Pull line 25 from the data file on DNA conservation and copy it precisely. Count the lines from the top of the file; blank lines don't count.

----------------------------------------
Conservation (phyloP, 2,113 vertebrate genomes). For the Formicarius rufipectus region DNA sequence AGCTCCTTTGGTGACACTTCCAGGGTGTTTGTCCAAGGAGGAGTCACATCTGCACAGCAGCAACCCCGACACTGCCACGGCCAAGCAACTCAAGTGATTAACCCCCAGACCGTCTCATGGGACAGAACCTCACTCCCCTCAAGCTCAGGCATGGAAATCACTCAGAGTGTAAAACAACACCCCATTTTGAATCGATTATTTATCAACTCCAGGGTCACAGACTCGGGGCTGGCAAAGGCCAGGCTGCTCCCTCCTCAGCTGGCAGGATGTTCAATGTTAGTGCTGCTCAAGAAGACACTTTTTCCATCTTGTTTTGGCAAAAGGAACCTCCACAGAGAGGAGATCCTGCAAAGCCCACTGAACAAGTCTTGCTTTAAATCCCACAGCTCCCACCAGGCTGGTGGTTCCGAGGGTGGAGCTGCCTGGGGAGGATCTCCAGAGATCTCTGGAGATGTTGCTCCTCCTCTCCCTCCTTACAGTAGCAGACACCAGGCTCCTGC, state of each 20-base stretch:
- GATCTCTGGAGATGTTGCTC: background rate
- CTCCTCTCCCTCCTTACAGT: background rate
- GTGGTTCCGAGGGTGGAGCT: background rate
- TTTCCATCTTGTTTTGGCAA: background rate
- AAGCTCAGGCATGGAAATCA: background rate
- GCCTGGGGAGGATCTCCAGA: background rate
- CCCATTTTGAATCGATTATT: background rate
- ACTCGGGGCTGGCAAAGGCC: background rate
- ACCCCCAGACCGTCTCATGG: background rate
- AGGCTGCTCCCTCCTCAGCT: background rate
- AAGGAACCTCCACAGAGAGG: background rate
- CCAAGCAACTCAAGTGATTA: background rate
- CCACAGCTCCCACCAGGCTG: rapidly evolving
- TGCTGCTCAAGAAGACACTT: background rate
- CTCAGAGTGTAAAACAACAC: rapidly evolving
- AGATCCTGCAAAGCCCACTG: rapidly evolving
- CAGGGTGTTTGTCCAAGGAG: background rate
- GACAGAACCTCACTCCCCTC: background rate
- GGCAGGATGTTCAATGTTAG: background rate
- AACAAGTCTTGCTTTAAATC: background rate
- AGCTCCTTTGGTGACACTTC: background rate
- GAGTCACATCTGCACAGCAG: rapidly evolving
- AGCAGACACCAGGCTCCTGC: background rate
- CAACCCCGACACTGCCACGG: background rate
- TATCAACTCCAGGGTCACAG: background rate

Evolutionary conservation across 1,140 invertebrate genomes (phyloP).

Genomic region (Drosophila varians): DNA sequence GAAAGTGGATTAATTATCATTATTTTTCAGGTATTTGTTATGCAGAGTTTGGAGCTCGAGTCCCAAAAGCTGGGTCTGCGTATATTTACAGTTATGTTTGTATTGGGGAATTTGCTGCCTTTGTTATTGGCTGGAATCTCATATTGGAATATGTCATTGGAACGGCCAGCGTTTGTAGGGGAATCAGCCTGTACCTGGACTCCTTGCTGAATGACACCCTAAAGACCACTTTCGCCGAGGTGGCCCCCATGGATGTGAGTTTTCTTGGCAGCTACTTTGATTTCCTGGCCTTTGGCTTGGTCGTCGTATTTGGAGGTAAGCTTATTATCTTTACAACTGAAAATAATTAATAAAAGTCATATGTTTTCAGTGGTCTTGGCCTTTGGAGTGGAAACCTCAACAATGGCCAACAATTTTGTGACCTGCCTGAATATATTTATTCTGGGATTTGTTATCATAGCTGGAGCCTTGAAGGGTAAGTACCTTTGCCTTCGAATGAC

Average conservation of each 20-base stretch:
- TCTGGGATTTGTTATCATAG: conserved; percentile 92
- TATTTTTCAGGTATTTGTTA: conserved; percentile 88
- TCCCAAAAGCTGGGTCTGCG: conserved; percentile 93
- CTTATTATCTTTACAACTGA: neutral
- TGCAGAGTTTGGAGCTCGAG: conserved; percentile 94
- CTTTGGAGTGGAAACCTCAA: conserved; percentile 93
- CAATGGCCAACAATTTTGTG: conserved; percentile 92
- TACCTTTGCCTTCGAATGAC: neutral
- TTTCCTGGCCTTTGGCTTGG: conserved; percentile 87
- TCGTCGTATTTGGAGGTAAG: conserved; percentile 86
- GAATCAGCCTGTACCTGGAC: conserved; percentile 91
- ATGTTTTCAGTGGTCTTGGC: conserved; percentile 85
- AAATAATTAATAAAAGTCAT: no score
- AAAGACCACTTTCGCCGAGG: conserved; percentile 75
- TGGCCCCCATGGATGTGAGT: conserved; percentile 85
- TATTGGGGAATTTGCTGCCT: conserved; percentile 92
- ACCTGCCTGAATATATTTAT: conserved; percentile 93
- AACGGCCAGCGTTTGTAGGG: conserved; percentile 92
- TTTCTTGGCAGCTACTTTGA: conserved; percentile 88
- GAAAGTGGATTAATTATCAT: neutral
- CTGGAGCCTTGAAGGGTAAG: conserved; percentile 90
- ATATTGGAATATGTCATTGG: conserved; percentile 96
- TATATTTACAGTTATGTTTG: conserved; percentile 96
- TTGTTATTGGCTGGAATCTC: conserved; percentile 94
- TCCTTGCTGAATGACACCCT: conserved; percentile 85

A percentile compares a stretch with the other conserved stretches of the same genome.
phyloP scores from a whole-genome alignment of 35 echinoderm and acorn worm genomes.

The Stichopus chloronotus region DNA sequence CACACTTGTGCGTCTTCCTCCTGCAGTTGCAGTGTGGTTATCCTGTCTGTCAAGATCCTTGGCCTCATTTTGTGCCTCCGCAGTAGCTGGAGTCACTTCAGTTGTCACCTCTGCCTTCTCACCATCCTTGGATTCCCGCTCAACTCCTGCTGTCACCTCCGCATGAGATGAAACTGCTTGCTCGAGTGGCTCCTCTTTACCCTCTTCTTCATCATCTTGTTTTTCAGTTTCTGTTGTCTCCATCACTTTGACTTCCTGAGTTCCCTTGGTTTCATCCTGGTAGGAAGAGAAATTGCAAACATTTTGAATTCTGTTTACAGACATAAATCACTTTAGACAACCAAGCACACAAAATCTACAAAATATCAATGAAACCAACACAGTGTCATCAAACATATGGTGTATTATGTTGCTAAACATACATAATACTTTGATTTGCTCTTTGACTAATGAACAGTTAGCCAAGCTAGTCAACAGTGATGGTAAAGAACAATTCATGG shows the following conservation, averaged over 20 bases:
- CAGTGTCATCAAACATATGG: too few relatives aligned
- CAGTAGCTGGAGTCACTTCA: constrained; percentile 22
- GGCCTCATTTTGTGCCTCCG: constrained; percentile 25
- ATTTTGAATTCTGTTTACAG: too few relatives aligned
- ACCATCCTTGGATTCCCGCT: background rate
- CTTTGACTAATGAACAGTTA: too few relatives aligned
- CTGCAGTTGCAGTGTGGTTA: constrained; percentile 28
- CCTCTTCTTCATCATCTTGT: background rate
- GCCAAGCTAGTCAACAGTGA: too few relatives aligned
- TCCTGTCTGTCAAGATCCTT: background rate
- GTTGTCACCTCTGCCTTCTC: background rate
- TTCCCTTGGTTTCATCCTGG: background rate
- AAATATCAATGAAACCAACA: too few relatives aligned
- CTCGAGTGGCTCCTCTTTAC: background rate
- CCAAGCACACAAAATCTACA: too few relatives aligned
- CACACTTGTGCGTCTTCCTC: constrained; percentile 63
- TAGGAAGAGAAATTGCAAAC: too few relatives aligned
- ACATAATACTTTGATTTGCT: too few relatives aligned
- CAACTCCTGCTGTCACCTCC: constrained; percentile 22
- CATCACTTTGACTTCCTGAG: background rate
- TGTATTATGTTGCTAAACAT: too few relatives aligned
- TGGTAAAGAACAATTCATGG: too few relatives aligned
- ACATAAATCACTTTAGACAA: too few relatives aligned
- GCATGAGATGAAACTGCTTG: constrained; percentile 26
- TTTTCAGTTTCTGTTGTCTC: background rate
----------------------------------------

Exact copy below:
- CAACCCCGACACTGCCACGG: background rate